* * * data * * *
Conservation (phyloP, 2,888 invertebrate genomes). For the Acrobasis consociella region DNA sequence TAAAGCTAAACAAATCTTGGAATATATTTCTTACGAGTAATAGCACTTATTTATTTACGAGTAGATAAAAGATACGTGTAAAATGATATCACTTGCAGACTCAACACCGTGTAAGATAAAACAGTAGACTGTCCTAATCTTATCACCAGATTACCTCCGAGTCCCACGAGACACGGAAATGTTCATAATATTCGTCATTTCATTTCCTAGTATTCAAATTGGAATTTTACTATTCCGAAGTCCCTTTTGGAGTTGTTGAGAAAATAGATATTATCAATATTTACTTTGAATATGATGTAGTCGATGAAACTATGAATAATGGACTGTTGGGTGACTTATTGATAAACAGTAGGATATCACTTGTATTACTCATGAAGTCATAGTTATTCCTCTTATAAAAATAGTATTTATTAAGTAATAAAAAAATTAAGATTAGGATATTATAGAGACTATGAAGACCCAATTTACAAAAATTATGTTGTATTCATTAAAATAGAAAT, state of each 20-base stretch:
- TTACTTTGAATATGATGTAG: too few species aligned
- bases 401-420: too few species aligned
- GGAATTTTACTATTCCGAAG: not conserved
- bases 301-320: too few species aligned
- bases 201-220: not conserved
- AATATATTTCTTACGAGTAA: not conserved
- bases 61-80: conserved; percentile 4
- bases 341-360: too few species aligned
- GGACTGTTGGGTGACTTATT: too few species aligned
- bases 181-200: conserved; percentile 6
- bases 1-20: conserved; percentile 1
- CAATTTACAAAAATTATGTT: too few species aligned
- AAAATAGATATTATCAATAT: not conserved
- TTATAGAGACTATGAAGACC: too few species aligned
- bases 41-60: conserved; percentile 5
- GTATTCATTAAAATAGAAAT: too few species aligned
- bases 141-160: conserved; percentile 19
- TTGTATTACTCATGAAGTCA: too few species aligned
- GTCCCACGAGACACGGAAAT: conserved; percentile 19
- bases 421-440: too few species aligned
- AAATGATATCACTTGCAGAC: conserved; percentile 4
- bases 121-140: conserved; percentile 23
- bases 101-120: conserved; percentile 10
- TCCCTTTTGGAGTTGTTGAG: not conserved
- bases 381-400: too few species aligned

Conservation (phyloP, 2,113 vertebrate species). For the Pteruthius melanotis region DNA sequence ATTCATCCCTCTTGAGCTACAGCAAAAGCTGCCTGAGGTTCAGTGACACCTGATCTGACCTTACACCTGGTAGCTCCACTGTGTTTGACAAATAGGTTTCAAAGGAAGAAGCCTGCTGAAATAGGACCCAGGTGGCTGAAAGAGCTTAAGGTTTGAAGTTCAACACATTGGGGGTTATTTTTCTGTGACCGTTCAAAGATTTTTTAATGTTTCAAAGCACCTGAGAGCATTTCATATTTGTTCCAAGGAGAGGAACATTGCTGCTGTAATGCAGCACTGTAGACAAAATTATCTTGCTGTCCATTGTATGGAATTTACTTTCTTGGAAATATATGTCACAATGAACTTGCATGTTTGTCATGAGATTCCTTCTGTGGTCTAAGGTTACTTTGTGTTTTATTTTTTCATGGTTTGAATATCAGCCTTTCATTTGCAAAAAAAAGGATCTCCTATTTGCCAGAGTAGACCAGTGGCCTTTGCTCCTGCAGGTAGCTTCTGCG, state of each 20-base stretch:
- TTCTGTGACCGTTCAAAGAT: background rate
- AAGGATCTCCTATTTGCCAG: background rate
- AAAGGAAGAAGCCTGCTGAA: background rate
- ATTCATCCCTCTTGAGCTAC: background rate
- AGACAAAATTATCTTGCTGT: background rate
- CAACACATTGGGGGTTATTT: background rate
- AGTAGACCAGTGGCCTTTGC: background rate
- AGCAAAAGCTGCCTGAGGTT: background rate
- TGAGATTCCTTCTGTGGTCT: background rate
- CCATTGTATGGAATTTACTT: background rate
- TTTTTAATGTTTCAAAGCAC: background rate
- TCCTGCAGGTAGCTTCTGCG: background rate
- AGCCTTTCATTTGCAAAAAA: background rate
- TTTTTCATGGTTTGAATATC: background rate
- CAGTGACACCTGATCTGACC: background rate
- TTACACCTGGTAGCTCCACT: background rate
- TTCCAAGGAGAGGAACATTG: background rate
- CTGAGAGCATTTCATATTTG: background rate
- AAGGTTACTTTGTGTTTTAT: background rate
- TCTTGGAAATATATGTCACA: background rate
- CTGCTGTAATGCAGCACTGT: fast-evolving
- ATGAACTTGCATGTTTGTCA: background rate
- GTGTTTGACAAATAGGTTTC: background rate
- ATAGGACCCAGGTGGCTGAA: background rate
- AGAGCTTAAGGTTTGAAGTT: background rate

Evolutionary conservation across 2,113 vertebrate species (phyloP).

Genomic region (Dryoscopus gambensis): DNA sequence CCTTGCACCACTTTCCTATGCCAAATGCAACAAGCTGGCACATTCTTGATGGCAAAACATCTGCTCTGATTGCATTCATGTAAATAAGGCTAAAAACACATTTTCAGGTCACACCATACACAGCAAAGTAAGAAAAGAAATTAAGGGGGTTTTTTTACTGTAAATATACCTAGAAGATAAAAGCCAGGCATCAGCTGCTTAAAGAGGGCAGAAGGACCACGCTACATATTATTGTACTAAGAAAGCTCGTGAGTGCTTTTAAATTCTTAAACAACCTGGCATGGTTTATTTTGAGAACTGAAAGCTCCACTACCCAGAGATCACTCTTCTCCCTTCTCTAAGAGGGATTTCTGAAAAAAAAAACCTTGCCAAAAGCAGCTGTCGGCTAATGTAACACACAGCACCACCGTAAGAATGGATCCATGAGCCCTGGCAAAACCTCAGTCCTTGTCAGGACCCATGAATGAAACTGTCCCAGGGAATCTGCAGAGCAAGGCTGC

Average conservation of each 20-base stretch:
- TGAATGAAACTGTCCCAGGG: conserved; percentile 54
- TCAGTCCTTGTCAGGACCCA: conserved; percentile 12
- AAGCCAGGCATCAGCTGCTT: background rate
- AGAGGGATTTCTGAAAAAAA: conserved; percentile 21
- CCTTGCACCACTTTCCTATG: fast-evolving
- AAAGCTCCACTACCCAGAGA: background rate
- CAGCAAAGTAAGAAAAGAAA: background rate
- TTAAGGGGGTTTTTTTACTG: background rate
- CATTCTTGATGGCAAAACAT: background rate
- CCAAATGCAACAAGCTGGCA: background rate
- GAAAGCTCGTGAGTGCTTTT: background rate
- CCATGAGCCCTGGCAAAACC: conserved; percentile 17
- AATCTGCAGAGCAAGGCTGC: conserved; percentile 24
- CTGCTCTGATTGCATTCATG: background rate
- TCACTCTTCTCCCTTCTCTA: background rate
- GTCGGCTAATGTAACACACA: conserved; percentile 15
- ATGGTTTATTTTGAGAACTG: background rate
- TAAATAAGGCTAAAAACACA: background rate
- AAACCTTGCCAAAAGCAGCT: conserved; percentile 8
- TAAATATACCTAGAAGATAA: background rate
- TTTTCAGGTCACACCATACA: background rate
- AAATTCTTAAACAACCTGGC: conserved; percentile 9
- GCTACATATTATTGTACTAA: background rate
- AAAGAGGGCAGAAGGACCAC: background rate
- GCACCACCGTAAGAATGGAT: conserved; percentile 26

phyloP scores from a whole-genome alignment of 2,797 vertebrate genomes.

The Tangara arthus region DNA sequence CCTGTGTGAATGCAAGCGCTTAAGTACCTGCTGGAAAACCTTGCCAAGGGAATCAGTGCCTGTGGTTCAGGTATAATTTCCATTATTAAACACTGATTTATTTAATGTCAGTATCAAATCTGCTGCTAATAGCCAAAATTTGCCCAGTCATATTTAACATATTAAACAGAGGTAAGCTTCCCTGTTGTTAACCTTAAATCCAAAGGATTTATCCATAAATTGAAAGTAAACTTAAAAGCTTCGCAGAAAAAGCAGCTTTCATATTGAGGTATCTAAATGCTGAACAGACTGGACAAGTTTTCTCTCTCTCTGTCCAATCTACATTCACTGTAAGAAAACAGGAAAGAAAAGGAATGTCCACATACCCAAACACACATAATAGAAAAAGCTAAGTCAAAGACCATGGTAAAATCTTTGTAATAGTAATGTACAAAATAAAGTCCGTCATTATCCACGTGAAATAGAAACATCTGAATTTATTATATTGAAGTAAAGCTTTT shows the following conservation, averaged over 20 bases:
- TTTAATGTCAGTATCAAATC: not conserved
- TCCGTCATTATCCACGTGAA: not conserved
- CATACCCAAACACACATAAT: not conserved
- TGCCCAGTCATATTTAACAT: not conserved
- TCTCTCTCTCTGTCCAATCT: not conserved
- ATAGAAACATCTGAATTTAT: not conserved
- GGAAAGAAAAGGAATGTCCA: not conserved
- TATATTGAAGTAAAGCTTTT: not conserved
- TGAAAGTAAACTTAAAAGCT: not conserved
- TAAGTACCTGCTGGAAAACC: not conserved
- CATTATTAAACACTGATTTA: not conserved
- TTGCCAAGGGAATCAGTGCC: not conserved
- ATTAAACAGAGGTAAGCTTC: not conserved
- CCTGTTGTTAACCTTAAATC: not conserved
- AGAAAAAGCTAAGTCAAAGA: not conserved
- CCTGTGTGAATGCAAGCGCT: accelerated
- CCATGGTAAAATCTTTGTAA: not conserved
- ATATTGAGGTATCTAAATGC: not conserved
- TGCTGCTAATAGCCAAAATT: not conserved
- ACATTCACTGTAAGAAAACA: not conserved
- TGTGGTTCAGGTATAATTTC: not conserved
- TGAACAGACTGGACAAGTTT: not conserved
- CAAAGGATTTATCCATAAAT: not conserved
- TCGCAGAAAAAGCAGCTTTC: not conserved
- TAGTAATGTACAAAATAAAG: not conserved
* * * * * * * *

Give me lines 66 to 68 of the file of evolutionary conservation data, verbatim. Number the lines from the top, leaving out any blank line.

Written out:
- GAAAGCTCGTGAGTGCTTTT: background rate
- CCATGAGCCCTGGCAAAACC: conserved; percentile 17
- AATCTGCAGAGCAAGGCTGC: conserved; percentile 24